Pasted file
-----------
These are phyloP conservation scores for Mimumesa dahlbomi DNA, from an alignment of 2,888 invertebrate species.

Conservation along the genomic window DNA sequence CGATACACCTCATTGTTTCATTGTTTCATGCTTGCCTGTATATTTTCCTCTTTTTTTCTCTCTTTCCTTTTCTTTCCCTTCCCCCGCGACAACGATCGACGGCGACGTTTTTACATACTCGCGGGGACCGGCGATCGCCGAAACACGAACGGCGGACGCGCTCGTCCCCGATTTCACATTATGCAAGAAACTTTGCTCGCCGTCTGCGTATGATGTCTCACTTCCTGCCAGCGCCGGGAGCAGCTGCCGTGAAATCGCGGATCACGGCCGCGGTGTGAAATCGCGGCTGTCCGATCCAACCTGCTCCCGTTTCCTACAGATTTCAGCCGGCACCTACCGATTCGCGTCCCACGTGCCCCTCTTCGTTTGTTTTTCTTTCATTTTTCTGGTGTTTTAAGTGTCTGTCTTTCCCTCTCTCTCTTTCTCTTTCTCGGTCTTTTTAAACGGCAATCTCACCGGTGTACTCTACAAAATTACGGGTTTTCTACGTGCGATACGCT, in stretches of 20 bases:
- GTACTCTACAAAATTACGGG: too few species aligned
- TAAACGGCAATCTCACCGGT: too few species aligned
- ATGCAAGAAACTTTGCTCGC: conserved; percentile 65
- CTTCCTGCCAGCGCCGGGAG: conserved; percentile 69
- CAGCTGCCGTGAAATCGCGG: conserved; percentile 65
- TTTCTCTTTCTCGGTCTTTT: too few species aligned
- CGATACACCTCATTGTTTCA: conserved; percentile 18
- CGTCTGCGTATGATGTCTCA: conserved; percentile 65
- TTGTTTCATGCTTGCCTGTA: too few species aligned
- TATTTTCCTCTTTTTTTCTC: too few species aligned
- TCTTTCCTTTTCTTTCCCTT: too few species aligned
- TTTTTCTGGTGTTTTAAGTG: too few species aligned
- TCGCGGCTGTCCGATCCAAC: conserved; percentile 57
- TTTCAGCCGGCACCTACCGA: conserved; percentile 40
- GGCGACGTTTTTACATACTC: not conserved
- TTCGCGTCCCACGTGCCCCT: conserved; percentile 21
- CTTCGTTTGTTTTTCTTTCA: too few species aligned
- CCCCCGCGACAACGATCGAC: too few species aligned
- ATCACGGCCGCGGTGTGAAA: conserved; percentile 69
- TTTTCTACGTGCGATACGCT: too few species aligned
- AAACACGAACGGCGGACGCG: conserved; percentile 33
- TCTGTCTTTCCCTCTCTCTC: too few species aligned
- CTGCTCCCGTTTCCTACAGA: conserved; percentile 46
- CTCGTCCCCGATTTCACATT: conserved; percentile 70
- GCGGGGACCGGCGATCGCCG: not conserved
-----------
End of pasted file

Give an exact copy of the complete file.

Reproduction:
These are phyloP conservation scores for Mimumesa dahlbomi DNA, from an alignment of 2,888 invertebrate species.

Conservation along the genomic window DNA sequence CGATACACCTCATTGTTTCATTGTTTCATGCTTGCCTGTATATTTTCCTCTTTTTTTCTCTCTTTCCTTTTCTTTCCCTTCCCCCGCGACAACGATCGACGGCGACGTTTTTACATACTCGCGGGGACCGGCGATCGCCGAAACACGAACGGCGGACGCGCTCGTCCCCGATTTCACATTATGCAAGAAACTTTGCTCGCCGTCTGCGTATGATGTCTCACTTCCTGCCAGCGCCGGGAGCAGCTGCCGTGAAATCGCGGATCACGGCCGCGGTGTGAAATCGCGGCTGTCCGATCCAACCTGCTCCCGTTTCCTACAGATTTCAGCCGGCACCTACCGATTCGCGTCCCACGTGCCCCTCTTCGTTTGTTTTTCTTTCATTTTTCTGGTGTTTTAAGTGTCTGTCTTTCCCTCTCTCTCTTTCTCTTTCTCGGTCTTTTTAAACGGCAATCTCACCGGTGTACTCTACAAAATTACGGGTTTTCTACGTGCGATACGCT, in stretches of 20 bases:
- GTACTCTACAAAATTACGGG: too few species aligned
- TAAACGGCAATCTCACCGGT: too few species aligned
- ATGCAAGAAACTTTGCTCGC: conserved; percentile 65
- CTTCCTGCCAGCGCCGGGAG: conserved; percentile 69
- CAGCTGCCGTGAAATCGCGG: conserved; percentile 65
- TTTCTCTTTCTCGGTCTTTT: too few species aligned
- CGATACACCTCATTGTTTCA: conserved; percentile 18
- CGTCTGCGTATGATGTCTCA: conserved; percentile 65
- TTGTTTCATGCTTGCCTGTA: too few species aligned
- TATTTTCCTCTTTTTTTCTC: too few species aligned
- TCTTTCCTTTTCTTTCCCTT: too few species aligned
- TTTTTCTGGTGTTTTAAGTG: too few species aligned
- TCGCGGCTGTCCGATCCAAC: conserved; percentile 57
- TTTCAGCCGGCACCTACCGA: conserved; percentile 40
- GGCGACGTTTTTACATACTC: not conserved
- TTCGCGTCCCACGTGCCCCT: conserved; percentile 21
- CTTCGTTTGTTTTTCTTTCA: too few species aligned
- CCCCCGCGACAACGATCGAC: too few species aligned
- ATCACGGCCGCGGTGTGAAA: conserved; percentile 69
- TTTTCTACGTGCGATACGCT: too few species aligned
- AAACACGAACGGCGGACGCG: conserved; percentile 33
- TCTGTCTTTCCCTCTCTCTC: too few species aligned
- CTGCTCCCGTTTCCTACAGA: conserved; percentile 46
- CTCGTCCCCGATTTCACATT: conserved; percentile 70
- GCGGGGACCGGCGATCGCCG: not conserved